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Yukon Indigenous education group gets funds for traditional game kitchen

Four organizations across the north receive funds to improve food security

The Yukon’s member of Parliament Brendan Hanley announced the recipients of the Northern Food Innovation Challenge (NFIC) funding program on Dec. 18. They include the Yukon First Nation Education Directorate (YFNED), Qajuqturvik Community Food Centre in Iqaluit, the Ilisaqsivik Society in Nunavik, Quebec and the Fort Simpson Métis Development Corporation in Northwest Territories.

The four community organizations, with projects aimed at addressing food insecurity in their communities, will receive nearly $3 million in funding in the phase 2 of the challenge.

Launched in 2021, the NFIC provides funding to support “innovative, community-led projects for local and Indigenous food production systems to help improve food security in Canada’s territories,” it’s noted in a statement.

The funding will help the organizations to scale up their projects and continue building on earlier progress, the announcement states.

Hanley said food security is an important issue to many people in the territory and across the North, especially in these hard economic times.

“It is important not just for those who are directly affected by food insecurity, but also for those who are working hard to find solutions to a very broad and challenging issue,” he said. “We believe that through close partnership, we can further develop and implement solutions to addressing food security and these solutions are often led by the communities that deal with these realities every day because they understand best what’s needed.”

He said the objective of the fund is to support innovative community-led projects for local and Indigenous food production as a way of improving local food security.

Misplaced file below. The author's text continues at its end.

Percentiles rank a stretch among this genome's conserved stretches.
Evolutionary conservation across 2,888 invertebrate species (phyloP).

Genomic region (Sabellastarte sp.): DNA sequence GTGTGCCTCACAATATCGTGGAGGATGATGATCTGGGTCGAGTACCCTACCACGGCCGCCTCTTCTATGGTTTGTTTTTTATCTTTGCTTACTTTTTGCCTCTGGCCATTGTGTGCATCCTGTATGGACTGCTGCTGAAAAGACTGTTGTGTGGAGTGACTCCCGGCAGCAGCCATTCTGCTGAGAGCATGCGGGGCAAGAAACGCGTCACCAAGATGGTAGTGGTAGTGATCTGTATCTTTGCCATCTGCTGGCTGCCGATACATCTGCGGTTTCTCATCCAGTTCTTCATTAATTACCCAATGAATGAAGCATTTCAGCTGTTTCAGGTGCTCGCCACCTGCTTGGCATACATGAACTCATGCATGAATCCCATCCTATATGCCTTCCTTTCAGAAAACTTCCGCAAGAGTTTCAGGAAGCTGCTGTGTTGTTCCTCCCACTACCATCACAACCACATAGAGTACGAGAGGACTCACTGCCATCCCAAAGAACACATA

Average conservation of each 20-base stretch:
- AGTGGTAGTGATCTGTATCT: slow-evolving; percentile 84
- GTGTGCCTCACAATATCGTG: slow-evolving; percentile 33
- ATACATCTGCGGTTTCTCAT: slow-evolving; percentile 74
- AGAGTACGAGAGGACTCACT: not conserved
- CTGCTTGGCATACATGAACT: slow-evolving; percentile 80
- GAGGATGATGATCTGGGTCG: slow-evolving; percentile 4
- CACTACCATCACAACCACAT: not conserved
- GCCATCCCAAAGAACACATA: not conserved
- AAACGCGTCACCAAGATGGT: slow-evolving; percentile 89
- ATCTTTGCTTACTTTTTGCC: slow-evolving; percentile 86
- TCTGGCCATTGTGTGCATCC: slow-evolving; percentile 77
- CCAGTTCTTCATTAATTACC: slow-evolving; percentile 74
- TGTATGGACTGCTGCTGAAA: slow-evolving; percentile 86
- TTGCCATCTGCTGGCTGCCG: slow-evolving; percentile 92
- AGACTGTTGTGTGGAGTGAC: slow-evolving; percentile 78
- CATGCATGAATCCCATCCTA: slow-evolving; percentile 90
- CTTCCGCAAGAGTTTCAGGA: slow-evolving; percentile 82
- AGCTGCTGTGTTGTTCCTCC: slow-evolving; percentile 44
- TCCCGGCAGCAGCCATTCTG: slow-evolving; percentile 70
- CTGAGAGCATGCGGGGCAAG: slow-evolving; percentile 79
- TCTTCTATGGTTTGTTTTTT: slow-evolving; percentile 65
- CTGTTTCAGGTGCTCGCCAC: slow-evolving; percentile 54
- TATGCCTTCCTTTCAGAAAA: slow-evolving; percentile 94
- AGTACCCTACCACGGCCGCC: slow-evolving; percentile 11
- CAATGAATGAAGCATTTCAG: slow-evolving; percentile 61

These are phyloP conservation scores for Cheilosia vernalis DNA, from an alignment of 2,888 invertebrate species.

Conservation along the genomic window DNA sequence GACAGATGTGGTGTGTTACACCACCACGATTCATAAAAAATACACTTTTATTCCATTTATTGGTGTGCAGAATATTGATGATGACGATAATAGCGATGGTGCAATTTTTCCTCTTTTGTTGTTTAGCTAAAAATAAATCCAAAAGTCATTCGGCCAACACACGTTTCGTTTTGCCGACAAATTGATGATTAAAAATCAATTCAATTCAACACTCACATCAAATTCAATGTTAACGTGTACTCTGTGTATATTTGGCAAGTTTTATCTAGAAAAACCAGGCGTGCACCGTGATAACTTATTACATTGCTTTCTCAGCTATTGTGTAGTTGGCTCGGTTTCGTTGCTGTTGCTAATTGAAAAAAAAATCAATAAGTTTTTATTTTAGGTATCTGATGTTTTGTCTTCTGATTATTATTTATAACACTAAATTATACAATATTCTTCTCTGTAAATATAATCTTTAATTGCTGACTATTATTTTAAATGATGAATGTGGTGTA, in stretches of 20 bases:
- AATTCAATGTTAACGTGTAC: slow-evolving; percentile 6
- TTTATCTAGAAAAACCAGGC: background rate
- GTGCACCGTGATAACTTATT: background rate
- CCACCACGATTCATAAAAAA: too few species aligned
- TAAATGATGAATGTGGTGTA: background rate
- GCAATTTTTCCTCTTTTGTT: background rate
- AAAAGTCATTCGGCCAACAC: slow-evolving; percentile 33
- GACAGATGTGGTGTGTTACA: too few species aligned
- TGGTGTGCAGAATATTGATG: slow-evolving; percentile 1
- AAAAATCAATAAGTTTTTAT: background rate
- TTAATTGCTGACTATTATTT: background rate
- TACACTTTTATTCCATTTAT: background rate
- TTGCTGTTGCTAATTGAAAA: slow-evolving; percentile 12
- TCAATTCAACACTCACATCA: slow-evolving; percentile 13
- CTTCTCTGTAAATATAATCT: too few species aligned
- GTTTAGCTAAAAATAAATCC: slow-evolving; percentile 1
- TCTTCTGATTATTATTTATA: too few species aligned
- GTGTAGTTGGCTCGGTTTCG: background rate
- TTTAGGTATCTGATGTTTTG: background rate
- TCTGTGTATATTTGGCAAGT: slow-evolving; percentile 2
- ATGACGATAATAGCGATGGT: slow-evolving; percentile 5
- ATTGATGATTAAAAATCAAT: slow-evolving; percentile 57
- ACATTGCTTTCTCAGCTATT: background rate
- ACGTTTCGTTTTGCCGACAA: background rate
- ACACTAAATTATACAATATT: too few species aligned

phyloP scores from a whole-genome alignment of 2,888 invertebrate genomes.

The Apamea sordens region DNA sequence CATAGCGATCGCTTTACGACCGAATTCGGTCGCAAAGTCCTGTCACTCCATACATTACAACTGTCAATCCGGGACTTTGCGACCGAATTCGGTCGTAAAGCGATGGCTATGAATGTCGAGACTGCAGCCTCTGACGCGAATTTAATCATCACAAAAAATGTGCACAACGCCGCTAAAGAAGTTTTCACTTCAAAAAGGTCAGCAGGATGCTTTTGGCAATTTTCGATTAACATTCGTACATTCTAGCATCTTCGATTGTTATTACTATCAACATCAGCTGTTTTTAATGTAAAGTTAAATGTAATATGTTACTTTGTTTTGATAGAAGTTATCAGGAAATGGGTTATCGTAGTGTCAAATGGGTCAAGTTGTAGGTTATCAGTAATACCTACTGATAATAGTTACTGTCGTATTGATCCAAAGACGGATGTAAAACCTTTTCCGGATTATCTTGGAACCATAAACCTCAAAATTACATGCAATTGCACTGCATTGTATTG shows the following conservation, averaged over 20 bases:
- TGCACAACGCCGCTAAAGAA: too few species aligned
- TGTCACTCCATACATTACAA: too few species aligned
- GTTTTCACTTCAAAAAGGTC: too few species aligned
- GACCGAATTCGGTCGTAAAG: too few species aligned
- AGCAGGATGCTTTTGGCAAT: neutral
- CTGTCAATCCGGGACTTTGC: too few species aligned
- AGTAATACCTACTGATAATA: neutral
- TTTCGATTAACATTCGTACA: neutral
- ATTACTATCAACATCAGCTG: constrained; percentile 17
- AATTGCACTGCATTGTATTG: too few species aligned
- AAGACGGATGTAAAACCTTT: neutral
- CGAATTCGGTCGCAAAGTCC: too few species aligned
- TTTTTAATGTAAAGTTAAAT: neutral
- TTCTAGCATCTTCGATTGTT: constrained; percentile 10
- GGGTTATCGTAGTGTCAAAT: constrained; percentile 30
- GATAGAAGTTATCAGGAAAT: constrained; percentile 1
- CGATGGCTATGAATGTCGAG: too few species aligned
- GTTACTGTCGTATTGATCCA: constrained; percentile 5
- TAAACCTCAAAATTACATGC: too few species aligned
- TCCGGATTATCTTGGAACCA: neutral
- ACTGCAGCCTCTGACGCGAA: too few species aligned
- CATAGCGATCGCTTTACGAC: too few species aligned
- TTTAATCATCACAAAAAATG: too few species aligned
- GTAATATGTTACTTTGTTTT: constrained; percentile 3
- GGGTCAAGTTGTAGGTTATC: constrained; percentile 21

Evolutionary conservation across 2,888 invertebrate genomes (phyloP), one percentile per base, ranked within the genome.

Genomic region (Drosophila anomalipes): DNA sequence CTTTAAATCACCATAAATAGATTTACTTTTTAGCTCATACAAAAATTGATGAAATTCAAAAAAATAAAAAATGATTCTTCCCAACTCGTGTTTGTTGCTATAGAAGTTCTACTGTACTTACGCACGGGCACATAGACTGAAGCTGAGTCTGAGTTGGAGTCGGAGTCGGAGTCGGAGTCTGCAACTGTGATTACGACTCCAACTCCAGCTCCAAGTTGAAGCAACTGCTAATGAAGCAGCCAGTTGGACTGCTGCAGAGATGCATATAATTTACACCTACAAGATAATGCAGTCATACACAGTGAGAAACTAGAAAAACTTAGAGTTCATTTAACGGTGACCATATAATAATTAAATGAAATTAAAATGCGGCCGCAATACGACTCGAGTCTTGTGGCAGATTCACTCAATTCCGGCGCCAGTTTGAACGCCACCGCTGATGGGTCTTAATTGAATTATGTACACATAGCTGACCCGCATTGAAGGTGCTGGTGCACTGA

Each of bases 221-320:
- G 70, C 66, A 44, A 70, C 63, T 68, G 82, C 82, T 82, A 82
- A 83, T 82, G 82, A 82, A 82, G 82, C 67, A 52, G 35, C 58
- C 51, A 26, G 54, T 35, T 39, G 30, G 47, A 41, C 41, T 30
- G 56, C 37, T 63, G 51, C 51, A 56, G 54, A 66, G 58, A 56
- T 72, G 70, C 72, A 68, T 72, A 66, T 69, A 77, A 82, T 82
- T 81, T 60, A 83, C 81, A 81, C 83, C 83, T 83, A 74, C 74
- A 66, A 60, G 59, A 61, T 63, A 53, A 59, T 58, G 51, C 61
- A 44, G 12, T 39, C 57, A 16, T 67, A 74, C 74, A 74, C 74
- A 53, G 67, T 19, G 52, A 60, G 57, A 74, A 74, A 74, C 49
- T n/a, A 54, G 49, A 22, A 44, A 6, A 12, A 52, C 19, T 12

Hanley said that it wasn’t enough to just support local ideas with funding, explaining that part of the program is to put community organizations in touch with people across the North who have the knowledge that can benefit northern and Indigenous-led solutions to strengthening food security and to work with them to refine their ideas.

“In other words, to take a good idea to the next level,” he said. “This is an opportunity for these organizations running the projects to scale up the projects and continue to build local solutions to food security in their communities.”

The Yukon First Nation Education Directorate will receive $845,000.

Hanley said the organization is moving towards a goal of creating a centralized traditional kitchen facility in Whitehorse to support the processing and storage of game in an urban setting.

“Additionally, this project will develop a traditional knowledge curriculum enabling knowledge sharing and training on First Nation food processing,” he said. “They’re also creating an easily reproduced design of a fully certified First Nation food kitchen.”

The Qajuqturvik Community Food Centre in Iqaluit will receive $400,000 to purchase equipment to increase capacity for food processing and add retail space for local hunters to share country food.

Through $1 million in funding, the Ilisaqsivik Society in Nunavik will hire additional instructors with the ability to teach youth the skills needed to hunt and harvest food for their families.

The Fort Simpson Métis Development Corporation in the N.W.T. will use the $705, 500 it receives to move forward with site preparations and the purchase of equipment for a bison meat processing facility.